The latest U.S. Census Bureau report showed some interesting facts about rural life versus urban life.
If you live in rural Ohio, for example, you’re more likely to own your home, be a military veteran, and be married, as compared to other in urban areas, the report revealed.
In the country, you rely on yourself more. In the city, complacency is born of convenience.
I’m someone who has made the change from city life to country life — and the differences are stark. So are the lessons learned through trial and error. In the country, your life could depend on it. The country teaches you toughness, resourcefulness, being a good neighbor.
Living in New Hampshire — what many call the “boondocks” — my husband and I quickly developed a healthy respect for Mother Nature. It’s a hands-on, figure-it-out, do-it-yourself lifestyle. Moving from the bustling city of Boston to the country, we realized we didn’t know what we didn’t know until it presented itself, and then we figured it out.
Six weeks after our move to a horse farm in Nottingham, New Hampshire, an October snowstorm knocked out all power for three days.
First thought: I have candles and fireplaces. We’ll be warm and have at least some light. I have good books to read. I’ll be fine.
Then I turned on the faucet — nothing. Weird. Even during a Nor’easter in the city, we never lost water. Unbeknownst to us former city folk, our well water is brought into the home by a water pump that runs on electricity. Duh.
Stores were closed during the outage, so we had no hope of buying gallons of water for our horses and dogs, who are dependent on us. We put clean snow in pots and put them on the wood-burning stove to melt for drinking water for the pets, supplemented by water we had in 5-gallon bottles.
We learned that in the countryside of New Hampshire, you lose power. A lot. Almost everyone owns a generator. We have joined that group. In the country, you need to always be prepared.
Trees are always falling down out in the country. They take power lines down with them, and wreak havoc on people trying to go about their day.
We are lucky enough to have a neighbor who removes our felled trees. Another lesson: Be a good neighbor. He turns them into much-needed firewood for us. We don’t have the time to chop trees into firewood-sized pieces, so this neighbor is a godsend. In the country, you help one another out. Our neighbor gets firewood, and our property stays cleared. That’s how it works. Everybody wins.
Cars are parked in designated places in the country — not under trees. The plow truck is gassed and ready, facing out, ready to go. All items that could be a hindrance or projectile are secured. Horse stalls are cleaned and ready with shavings, and extra firewood is brought inside. All of this we do ahead of every storm, and whether it comes or not, we’re ready.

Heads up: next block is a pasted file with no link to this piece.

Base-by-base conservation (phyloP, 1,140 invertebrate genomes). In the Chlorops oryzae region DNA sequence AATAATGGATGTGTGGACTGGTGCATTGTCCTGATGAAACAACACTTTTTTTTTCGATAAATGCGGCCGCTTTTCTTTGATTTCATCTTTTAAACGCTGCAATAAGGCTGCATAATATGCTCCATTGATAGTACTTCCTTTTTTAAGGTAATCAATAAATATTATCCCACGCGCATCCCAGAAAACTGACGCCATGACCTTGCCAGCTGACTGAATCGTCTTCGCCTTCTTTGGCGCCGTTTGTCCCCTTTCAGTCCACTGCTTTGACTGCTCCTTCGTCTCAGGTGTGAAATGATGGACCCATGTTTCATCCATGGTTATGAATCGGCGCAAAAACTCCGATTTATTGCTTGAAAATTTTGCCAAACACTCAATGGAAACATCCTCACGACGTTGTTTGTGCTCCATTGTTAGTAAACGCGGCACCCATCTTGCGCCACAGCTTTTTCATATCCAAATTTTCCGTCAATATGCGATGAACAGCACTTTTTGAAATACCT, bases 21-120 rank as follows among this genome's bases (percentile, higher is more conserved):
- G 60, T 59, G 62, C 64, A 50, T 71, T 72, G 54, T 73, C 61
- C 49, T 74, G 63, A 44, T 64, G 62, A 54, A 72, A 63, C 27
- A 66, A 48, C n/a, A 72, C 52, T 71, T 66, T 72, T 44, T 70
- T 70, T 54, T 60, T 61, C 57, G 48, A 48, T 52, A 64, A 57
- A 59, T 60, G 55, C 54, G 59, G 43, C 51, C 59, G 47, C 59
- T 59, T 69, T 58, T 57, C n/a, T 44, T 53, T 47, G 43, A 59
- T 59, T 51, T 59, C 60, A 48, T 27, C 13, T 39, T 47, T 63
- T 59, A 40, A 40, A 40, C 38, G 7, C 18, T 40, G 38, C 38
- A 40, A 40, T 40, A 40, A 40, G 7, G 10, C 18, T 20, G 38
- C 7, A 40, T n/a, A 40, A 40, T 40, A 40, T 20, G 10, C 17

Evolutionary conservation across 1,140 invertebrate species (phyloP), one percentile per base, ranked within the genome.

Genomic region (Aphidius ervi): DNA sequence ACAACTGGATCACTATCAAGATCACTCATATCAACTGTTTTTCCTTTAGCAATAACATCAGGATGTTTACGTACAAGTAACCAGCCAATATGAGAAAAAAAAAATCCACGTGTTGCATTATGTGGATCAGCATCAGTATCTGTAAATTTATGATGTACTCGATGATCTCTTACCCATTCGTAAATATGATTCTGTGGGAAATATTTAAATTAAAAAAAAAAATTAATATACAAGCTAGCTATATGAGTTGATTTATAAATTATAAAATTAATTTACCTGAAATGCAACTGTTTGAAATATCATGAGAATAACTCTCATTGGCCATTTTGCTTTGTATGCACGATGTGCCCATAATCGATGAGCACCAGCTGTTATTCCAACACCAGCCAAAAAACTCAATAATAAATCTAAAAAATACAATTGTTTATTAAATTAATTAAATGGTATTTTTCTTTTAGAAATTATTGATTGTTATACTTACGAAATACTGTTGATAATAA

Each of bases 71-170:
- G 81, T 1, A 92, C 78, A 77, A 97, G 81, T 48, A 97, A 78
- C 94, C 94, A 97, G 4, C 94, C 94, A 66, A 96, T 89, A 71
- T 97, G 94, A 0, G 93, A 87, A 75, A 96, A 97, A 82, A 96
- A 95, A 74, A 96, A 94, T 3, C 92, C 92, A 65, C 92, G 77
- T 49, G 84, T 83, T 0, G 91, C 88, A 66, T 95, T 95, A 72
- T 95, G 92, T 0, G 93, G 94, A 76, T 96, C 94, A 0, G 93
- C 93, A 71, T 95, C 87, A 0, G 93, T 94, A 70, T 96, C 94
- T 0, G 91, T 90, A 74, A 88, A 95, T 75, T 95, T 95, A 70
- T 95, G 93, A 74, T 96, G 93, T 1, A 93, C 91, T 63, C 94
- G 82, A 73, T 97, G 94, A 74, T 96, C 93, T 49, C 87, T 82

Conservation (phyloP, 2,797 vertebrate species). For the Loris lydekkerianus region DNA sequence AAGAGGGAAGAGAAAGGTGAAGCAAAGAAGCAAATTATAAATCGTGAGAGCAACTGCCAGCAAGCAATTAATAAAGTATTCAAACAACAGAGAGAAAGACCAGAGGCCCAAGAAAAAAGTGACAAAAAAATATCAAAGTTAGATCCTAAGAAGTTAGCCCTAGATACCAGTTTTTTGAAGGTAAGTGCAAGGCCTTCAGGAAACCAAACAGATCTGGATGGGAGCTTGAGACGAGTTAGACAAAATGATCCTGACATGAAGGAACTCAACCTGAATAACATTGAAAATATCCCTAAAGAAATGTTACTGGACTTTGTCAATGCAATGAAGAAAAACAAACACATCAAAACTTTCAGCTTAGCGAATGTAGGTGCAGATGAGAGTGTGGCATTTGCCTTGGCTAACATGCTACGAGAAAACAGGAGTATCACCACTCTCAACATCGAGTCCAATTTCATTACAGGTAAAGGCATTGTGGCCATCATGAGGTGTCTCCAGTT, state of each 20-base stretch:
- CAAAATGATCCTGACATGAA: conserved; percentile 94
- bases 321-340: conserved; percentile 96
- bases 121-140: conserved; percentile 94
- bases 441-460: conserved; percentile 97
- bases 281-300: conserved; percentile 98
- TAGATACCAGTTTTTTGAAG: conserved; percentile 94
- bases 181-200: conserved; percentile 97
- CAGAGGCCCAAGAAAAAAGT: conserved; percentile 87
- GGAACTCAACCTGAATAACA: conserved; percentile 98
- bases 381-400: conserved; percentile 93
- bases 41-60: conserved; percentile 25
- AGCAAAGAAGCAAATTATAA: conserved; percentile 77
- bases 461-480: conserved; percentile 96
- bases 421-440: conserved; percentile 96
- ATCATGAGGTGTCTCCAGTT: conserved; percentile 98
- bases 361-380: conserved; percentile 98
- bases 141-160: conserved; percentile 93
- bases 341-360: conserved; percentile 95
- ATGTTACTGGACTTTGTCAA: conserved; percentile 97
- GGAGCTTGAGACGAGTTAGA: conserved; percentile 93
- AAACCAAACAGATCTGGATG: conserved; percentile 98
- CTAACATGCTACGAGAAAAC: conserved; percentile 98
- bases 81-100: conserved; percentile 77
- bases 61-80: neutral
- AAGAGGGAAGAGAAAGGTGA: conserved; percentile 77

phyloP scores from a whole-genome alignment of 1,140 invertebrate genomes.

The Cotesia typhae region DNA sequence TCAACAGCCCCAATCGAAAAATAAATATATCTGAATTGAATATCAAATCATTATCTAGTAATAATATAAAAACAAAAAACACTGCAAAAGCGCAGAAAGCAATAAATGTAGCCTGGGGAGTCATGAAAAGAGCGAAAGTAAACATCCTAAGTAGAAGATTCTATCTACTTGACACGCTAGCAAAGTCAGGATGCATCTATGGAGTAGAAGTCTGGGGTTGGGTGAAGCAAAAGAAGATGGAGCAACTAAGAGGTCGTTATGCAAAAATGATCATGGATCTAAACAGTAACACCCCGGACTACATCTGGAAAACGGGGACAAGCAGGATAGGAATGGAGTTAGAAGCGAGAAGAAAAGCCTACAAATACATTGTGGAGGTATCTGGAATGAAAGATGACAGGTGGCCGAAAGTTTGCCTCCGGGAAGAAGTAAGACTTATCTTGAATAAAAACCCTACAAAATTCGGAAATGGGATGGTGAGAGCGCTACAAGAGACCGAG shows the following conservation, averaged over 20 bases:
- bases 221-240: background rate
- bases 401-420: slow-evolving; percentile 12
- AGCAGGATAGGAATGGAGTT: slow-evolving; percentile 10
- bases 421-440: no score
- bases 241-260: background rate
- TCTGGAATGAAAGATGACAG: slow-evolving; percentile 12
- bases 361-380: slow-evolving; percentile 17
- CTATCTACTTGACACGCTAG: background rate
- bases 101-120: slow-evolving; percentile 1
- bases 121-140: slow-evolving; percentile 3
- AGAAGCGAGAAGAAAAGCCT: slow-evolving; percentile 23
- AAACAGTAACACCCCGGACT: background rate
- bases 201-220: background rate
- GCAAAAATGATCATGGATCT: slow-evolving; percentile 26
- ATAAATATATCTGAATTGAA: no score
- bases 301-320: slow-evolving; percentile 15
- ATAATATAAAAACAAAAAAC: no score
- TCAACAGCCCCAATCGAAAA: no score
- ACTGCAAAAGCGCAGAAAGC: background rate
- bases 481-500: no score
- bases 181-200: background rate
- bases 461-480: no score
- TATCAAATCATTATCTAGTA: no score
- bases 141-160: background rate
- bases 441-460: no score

It’s a lot different from being a city couple, where we waited for the city plows and were responsible for our driveway only. In the country, you rely on yourself more. In city living, complacency is born from convenience.
You also learn really quickly to vet your own animals in the country. When I was in Boston with my horses in a city barn, if I called the vet with a question he’d be out in 30 minutes. I’d get a bill, whether my horse was sick or I was just nervous. When I call the vet in New Hampshire, I receive directions on what I need to do for my animal, depending on the severity of symptoms.
I’m so grateful to our brave patriots who secured this land for us in 1776.
I like being taught how to take care of my pack on my own. Not only has it saved us a lot of money — we’re learning how to take care of our animals.
This lifestyle comes with a lot of work. Mucking stalls before work. Mucking stalls after work. Providing fresh water at all times. Checking the horses over at every feeding to look for cuts or injuries. Digging holes for new poles in your paddocks before the ground freezes. In the fall, my husband will walk the fence line. He’s checking for loose poles and loose connections for the electric fence.
Not only is nature providing items we use practically — like fallen tree branches for kindling — it has provided the most beautiful landscape for us to enjoy. Every time I come home I feel like I’m on vacation — it’s breathtakingly beautiful in every season.
We are so fortunate to live in this country. When I think of where it began, I’m so grateful to our brave patriots who secured this land for us in 1776. It was no small feat to declare independence from the British Empire and earn our freedom. Lives were lost, and families shattered.
Those patriots, and our brave military forces, allow us to make decisions about what lifestyle we choose — city or country, or something in between. When I look over my farm that my husband and I work very hard for, I often thank the military and those first patriots for my ability to make choices — a debt I cannot repay.